Identification of zinc binding proteins of wheat seed
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Gökçe, Onur (2007) Identification of zinc binding proteins of wheat seed. [Thesis]
Official URL: http://risc01.sabanciuniv.edu/record=b1164869b1164869 (Table of Contents)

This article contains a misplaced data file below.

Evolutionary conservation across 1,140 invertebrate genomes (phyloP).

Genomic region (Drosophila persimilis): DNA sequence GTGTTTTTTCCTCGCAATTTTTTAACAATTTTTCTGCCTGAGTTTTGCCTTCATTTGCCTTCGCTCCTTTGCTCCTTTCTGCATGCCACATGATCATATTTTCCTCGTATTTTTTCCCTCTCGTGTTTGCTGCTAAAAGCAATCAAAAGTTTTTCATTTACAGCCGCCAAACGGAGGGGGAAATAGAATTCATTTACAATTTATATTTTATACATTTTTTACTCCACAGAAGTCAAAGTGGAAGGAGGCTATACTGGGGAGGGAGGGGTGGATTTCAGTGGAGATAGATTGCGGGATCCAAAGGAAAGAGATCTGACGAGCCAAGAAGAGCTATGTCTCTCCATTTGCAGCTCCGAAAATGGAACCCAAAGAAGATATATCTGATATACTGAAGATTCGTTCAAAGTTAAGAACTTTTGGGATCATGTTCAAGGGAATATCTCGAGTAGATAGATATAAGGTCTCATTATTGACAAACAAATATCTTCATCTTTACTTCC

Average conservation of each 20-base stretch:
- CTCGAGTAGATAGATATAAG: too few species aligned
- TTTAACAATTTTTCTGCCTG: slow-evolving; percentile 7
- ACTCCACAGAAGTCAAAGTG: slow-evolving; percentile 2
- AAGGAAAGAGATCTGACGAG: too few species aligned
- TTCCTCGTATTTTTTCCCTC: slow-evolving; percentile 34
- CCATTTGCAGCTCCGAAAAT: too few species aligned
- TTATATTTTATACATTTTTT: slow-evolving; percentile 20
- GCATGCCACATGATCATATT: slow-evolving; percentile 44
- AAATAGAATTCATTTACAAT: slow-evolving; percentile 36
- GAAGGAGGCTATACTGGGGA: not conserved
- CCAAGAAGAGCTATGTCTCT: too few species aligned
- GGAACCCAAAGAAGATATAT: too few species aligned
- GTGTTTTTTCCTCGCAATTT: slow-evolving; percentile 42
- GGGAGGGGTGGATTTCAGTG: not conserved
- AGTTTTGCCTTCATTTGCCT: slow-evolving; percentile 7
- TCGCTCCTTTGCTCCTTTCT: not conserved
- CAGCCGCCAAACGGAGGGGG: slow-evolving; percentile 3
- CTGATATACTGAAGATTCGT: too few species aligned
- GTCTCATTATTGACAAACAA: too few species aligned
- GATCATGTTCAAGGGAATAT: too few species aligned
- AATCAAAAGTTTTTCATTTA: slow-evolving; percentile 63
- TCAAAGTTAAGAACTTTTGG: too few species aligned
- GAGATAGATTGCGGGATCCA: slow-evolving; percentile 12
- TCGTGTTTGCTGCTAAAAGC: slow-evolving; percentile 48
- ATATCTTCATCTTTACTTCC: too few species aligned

Zinc content of the wheat seed has significance for agronomy, environment and also for human health. Seeds containing higher amounts of micronutrients, especially zinc, are better at germination and show high resistance to pests. Experiments on the mechanisms of micronutrient uptake and their accumulation in the plant body and the seeds showed a correlation between zinc and protein amount in the seed, which suggested some proteins, mostly abundant in the embryo and the aleurone layer, might be sinks for zinc. There is a lack of knowledge on zinc binding proteins of wheat seed. In this project, we aimed to determine the effect of environmental conditions on the protein and micronutrient content of the durum wheat seed and to screen the proteome of the wheat seed to identify the proteins with metalin particular Zn-binding propensity. Protein analyses were carried out on seeds with extreme N and Zn content. Extraction methods available in the literature were modified to obtain reproducible profiles of the total protein content and to separate seed proteins into fractions of different storage protein classes. Extracts were analyzed using polyacrylamide gel electrophoresis and a procedure for detection of Zn-binding proteins was developed. Results showed Zn-binding by Cys rich proteins in the molecular mass range 30 to 50 kDa. The method was extensively tested to confirm the association of Zn with specific proteins, however, if those proteins bind metal in vivo remains to be shown. Microscopic analysis of in situ staining for protein and Zn localization showed preferential staining in the embryo and aleurone layers of the seed and led to determination of the protein profiles from embryo and endosperm tissues, separately. The methods developed during this and further studies, shall be used to do the same screening for different wild-type and cultivated genotypes of wheat.
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